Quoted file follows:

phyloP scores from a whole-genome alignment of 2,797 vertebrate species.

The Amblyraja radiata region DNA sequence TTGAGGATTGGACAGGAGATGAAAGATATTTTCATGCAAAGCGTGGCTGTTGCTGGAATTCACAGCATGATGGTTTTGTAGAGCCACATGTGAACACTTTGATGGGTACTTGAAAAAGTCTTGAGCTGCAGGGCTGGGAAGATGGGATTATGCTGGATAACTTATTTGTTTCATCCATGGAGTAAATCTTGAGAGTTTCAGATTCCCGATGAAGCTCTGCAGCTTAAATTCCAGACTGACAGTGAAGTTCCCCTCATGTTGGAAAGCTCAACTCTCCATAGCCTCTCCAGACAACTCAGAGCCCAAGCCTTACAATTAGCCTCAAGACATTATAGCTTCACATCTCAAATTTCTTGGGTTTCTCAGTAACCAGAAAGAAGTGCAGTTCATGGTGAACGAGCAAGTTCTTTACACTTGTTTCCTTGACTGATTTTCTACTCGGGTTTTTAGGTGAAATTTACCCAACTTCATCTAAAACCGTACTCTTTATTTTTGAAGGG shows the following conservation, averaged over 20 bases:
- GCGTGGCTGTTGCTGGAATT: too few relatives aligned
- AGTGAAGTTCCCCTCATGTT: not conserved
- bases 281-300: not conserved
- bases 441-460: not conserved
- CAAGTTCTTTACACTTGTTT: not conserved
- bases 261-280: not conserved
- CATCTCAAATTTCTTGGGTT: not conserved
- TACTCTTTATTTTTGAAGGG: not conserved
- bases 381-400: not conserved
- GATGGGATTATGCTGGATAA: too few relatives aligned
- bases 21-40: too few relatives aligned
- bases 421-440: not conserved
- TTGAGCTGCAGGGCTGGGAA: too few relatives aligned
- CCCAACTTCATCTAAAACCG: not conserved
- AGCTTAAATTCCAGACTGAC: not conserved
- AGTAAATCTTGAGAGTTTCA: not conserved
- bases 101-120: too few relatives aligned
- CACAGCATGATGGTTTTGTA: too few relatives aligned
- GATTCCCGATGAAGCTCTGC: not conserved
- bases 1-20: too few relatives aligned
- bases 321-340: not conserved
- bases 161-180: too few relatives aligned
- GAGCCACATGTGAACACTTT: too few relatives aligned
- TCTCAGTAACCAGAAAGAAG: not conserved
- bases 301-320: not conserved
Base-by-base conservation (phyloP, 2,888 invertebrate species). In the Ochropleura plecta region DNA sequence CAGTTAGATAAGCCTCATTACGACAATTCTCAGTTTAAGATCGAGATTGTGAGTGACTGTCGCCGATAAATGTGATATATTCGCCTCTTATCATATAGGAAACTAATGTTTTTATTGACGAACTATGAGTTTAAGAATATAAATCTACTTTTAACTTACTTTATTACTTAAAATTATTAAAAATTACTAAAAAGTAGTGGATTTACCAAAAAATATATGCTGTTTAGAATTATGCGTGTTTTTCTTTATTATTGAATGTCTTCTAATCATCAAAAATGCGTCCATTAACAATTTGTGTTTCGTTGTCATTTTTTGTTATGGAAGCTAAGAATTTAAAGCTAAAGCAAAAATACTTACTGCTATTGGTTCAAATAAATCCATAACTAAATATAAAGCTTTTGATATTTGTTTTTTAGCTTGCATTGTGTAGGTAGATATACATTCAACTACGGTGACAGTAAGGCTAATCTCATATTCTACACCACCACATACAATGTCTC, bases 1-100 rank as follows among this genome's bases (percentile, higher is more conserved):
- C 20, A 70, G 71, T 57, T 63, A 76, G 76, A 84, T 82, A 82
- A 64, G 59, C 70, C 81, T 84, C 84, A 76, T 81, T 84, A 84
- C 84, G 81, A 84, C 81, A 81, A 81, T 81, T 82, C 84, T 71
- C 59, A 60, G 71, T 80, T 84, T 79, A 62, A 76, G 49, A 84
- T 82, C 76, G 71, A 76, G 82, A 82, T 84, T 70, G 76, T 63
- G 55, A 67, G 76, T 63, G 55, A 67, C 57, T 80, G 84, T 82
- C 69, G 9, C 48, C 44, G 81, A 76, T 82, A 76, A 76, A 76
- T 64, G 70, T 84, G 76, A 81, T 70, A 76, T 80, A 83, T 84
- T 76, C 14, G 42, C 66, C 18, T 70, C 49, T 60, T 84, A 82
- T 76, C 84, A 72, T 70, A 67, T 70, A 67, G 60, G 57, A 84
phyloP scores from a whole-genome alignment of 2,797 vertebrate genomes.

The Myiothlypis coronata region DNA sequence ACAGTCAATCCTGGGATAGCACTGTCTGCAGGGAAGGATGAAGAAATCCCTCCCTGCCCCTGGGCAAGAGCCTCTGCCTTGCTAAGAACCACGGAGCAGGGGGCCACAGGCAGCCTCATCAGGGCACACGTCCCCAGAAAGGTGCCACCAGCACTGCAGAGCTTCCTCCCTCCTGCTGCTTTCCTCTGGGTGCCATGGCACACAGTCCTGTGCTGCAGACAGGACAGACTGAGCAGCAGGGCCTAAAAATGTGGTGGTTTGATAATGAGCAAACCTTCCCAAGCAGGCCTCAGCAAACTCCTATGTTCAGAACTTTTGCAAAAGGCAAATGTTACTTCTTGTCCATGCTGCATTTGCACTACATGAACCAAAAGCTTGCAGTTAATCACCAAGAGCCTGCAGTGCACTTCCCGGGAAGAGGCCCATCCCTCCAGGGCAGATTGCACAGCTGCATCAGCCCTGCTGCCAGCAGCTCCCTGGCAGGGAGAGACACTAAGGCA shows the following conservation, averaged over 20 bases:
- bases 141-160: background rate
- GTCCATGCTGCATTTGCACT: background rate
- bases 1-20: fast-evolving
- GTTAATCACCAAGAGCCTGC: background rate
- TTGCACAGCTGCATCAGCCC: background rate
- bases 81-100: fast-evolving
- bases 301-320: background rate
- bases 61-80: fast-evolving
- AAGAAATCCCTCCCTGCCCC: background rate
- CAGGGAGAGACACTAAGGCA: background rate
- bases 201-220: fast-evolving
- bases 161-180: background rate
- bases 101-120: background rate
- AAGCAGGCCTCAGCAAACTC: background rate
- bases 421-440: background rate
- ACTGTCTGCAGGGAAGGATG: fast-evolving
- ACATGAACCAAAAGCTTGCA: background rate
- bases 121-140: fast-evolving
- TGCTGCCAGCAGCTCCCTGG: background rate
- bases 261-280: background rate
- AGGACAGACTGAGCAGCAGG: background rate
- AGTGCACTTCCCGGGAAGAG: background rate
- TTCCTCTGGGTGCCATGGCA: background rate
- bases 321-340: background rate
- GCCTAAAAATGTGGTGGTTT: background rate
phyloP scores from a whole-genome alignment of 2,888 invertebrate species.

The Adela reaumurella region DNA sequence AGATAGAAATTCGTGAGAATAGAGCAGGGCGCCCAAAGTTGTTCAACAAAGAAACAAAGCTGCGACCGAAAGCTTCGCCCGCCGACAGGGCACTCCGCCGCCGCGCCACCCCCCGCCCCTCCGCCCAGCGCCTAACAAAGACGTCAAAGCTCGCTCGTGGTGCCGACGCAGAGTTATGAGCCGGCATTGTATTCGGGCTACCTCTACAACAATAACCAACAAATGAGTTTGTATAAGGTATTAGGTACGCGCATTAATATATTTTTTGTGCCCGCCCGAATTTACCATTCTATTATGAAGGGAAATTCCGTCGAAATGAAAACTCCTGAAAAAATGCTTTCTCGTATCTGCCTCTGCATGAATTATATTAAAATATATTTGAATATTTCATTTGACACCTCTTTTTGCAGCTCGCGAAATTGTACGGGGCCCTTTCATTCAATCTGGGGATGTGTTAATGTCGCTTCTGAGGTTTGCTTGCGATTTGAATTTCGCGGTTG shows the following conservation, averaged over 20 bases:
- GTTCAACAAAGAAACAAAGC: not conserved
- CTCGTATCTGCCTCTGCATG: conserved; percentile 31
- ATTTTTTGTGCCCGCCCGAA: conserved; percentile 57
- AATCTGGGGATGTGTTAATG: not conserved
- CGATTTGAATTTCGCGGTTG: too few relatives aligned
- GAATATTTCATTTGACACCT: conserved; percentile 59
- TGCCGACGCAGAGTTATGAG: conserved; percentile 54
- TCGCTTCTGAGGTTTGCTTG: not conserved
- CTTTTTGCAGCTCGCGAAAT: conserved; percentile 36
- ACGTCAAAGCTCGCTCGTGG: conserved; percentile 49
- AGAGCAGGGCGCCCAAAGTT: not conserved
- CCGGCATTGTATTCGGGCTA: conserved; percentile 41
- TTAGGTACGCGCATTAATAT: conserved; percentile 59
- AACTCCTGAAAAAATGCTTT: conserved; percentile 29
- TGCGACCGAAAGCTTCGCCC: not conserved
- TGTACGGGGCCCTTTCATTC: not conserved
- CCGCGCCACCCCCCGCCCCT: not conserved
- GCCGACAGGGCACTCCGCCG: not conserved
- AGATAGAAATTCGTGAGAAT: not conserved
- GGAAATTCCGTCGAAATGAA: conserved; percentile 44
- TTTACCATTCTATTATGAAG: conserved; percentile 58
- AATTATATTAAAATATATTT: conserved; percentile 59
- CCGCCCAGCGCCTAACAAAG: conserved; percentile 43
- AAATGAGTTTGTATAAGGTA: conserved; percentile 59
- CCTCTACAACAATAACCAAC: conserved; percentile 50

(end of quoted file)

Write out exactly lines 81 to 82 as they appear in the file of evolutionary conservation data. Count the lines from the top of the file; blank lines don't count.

- AACTCCTGAAAAAATGCTTT: conserved; percentile 29
- TGCGACCGAAAGCTTCGCCC: not conserved